4. You have a core set of values that you are implementing throughout the organization and most of your leaders model the behaviors. You have two leaders who have been in the organization for over twenty years and frankly it is hard to believe they have made it this long. They don’t model the values, they really aren’t good leaders, but they are still there. What do you do with them? Will they all of a sudden get it and change?
  5. Then there are simpler examples within an organization—the renegade board member, the negative manager who fights every change, the manager whose department misses the productivity targets more often than not and so on.

Changing confrontation to conversation shutterstock_165534074 (2)Each example requires a leader to make decisions about confronting a problem. Sometimes it is an issue of who, what, when, where, and/or how. It takes skill to turn confrontations into win-win conversations. The more practice you get, the more effective you become in dealing with people fairly and consistently.

Where do you begin? Here are 5 ways to start.

  1. Raise your internal awareness about the kind of things that are irritating and force yourself to become clear about the “why”. Typically there is a conflict between the issue and your organizational or personal values.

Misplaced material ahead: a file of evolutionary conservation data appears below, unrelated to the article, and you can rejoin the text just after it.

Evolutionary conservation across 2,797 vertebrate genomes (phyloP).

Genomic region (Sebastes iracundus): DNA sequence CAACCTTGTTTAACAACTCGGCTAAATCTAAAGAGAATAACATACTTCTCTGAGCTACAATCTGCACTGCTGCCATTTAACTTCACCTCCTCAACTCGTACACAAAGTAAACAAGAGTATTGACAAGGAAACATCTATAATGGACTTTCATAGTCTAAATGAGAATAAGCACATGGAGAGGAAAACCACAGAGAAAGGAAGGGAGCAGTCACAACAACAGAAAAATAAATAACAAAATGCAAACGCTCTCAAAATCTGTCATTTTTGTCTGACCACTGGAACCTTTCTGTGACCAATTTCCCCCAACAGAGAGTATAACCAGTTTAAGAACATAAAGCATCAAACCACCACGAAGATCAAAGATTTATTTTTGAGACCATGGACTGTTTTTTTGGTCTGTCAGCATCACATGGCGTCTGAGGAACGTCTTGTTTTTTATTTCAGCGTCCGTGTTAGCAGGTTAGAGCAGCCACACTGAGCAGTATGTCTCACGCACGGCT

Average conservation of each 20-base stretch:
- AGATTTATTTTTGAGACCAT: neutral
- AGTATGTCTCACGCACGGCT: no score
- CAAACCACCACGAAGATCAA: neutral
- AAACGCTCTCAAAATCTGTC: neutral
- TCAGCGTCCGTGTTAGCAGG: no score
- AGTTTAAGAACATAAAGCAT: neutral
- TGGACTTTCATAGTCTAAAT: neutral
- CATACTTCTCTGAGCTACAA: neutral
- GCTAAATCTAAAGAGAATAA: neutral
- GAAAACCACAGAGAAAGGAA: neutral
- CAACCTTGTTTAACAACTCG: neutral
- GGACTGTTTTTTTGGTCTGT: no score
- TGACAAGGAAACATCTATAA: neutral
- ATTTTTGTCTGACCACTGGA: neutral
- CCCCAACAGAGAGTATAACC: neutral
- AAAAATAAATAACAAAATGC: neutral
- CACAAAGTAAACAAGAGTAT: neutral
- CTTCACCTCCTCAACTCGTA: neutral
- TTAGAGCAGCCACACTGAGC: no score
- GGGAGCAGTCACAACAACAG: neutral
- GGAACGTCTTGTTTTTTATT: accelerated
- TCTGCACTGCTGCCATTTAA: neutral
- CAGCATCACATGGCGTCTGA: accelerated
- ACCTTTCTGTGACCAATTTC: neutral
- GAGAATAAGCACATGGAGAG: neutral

2. Once you are aware of the irritation, evaluate if it is an area for your own growth to move beyond the irritation and let it go or if it is something that hurts the organization by having the issue not dealt with.
  3. Ask yourself if it is a new or long standing issue. If the former, think through how to handle it timely and with a conversation without your emotion driving it. Give clear examples of the issues impact on the organization and outline your expectations. If the latter, think it through and get rid of the emotional build up that is likely to be present. When you are ready, talk through the issue with the individual and be clear about owning your part—not dealing with the issue timely and letting it go without dealing with it over a period of time. Follow with why it is an issue and what the expectations are in a conversation.
  4. Provide timely feedback every time there is success with overcoming the issue or continuation of the issue. Make sure before each conversation you have time to rid yourself of emotion. If not, it will be a confrontation.
  5. If the issue continues, deal with each event timely. The individual involved will see the non-fit and make a decision for herself that usually is the right one for her and the organization.

Leaders who embrace these steps become adept at mastering confrontation. Their employees change behavior to the positive or leave the organization gracefully.

The next time you are tempted to avoid or embrace a confrontational event, think it through a bit and turn your approach into a conversation. Watch the miracle that happens!